O! ROT! Part IV: The Exodus

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This is the fourth part in the series on Kenneth Kitchen's On the Reliability of the Old Testament.  For some introductory remarks on the Exodus, see Part III of this series.

Now on to the exodus itself.  First off, from the 18th century (BC) onwards, there were several attempts (some successful, some failed) by people groups to move out of their rulers' land.  This provides some precedence for the exodus of the Israelites.  So, the criticism that the exodus itself is a ridiculous idea because no one could possibly escape the iron grip of Egypt is off-base.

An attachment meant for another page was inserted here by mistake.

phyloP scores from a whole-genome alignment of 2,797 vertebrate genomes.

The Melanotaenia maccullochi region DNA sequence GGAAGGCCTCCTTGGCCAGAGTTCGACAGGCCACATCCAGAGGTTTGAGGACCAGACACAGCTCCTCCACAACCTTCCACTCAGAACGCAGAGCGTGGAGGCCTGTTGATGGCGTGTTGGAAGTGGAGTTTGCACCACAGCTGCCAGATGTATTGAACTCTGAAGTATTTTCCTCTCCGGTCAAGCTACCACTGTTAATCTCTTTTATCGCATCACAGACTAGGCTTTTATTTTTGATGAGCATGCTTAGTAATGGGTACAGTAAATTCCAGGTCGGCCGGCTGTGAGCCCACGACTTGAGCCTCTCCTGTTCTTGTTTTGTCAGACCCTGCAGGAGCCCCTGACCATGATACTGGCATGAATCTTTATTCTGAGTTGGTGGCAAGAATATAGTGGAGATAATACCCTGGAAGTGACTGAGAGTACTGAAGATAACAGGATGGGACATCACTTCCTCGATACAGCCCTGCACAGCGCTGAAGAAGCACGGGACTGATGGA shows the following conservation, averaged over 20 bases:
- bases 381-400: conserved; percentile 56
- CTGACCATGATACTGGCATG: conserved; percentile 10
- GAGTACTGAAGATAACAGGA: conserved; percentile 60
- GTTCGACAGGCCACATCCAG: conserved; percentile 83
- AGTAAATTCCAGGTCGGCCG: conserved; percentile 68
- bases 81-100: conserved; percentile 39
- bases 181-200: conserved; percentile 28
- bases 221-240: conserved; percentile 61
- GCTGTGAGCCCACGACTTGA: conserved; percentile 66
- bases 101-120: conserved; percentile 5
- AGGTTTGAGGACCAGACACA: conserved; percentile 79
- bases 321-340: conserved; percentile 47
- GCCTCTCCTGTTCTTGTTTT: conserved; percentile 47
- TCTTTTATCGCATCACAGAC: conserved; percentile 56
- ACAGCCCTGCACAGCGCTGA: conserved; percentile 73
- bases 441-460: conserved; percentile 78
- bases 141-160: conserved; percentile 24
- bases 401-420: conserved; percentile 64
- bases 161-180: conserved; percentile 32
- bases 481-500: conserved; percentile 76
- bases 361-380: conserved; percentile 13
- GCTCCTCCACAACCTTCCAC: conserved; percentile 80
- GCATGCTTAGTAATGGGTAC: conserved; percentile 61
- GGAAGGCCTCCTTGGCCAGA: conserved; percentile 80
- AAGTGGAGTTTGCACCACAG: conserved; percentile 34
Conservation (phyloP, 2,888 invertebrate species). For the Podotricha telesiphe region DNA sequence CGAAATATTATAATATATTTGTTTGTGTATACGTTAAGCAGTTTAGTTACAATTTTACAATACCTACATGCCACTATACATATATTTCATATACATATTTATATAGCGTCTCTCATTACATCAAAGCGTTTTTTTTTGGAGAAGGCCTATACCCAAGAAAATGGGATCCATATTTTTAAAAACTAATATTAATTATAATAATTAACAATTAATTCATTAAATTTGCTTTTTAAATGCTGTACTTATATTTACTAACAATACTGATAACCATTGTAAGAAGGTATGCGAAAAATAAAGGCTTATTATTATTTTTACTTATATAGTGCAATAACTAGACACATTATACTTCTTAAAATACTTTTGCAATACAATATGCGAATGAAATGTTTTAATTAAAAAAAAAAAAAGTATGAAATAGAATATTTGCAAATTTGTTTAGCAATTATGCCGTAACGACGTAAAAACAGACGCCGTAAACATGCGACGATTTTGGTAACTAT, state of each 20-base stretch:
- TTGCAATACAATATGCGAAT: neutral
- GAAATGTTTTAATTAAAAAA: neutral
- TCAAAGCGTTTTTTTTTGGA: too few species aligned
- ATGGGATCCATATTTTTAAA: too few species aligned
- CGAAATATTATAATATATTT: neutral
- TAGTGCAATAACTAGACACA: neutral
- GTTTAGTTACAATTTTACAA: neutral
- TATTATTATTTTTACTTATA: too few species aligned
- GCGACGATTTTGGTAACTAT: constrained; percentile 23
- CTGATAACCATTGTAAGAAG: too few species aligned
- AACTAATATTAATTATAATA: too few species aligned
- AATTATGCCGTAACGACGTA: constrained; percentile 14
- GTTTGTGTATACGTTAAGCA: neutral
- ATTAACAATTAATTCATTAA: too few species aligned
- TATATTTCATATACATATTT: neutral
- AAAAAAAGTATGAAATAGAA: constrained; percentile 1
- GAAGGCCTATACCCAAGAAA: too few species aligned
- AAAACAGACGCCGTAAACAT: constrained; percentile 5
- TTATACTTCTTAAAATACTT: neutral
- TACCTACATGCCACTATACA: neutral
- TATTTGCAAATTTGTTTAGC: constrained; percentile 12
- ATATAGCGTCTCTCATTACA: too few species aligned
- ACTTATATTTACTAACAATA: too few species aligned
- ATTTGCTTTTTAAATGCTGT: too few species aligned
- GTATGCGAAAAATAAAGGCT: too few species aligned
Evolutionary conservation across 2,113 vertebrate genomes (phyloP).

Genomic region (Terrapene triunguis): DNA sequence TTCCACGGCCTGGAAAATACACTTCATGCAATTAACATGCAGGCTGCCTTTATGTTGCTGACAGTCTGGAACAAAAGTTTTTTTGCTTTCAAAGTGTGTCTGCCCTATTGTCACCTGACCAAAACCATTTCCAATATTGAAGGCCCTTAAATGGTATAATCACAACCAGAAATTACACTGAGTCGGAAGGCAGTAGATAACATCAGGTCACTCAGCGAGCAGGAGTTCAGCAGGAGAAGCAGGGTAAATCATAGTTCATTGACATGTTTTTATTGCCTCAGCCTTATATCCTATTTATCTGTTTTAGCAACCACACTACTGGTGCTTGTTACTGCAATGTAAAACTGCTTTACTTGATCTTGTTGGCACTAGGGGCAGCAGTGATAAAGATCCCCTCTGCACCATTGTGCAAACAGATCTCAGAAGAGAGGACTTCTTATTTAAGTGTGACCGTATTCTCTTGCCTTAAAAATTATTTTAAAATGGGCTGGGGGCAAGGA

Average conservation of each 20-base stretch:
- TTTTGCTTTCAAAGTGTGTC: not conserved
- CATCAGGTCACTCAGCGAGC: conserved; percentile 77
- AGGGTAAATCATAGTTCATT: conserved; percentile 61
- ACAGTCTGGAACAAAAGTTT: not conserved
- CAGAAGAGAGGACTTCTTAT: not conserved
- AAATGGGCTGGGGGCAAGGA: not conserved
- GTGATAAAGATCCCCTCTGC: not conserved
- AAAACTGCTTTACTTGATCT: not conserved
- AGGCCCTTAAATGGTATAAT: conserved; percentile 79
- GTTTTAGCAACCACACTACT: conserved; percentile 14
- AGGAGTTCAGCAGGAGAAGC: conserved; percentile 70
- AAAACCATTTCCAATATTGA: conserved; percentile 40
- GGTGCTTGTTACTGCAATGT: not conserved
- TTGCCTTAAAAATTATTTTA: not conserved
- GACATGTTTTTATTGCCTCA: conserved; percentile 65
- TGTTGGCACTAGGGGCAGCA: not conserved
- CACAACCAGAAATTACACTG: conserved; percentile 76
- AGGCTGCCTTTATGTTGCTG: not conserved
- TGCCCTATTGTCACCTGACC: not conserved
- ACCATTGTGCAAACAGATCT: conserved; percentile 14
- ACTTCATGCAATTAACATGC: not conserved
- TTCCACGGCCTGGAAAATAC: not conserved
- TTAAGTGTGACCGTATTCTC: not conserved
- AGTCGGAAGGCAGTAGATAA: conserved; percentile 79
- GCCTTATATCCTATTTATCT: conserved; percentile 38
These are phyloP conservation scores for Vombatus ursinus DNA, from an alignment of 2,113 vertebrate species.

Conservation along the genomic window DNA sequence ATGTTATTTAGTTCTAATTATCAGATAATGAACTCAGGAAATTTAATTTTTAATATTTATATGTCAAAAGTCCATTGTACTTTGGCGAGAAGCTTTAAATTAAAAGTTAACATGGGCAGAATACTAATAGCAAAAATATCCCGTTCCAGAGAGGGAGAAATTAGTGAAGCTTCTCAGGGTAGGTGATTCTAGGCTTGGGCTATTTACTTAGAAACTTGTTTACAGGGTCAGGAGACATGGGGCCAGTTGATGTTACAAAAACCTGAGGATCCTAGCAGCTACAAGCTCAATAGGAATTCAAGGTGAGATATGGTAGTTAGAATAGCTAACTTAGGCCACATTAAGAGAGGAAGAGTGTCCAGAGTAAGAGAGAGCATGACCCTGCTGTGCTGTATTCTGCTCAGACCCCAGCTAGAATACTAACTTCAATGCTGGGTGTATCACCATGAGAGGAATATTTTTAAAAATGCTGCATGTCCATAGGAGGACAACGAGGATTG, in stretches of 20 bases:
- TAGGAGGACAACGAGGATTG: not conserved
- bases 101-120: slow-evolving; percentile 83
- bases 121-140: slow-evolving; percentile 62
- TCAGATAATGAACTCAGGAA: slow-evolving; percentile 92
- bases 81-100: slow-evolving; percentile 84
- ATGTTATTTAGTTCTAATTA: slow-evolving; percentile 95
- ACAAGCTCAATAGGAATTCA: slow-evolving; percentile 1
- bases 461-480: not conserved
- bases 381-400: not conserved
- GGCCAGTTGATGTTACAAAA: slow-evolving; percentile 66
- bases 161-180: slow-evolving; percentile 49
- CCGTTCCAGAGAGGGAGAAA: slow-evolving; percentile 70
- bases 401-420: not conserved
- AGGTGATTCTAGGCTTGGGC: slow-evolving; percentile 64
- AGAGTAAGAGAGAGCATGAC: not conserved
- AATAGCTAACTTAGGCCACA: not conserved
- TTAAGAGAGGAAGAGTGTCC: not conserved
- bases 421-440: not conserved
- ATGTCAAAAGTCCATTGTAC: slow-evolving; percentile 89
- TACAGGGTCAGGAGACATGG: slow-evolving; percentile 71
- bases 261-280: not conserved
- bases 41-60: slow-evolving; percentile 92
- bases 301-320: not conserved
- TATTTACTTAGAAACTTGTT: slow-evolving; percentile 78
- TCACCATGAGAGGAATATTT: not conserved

Looking at the text of the book of Exodus, it is worth trying to surmise the Israelites' likely path based on topography, conditions, and logistics.  For example,  the "sea" - yam suph in Hebrew - plays an important role in the Israelites' journey .  The translation "Red Sea" is based upon the Latin Vulgate which itself follows the Septuagint; however, the original Hebrew, suph never meant "red".  The translation should be "reeds/rushes, marsh (plants)", as it is in Exodus 2:3-5 (reed basket to conceal Moses) and Isa. 19:6-7.  The term yam suph is also applied to the Gulf of Suez (Num. 33:10-11) and the Gulf of Aqaba (Num. 21:4 and others), which both extend from the "Red Sea".  This also solves the problem of how the Israelites crossed a yam suph but passed others later; if it were simply a single "Red Sea", it would not make sense; as it is, the term yam suph could have been applied to several bodies of water.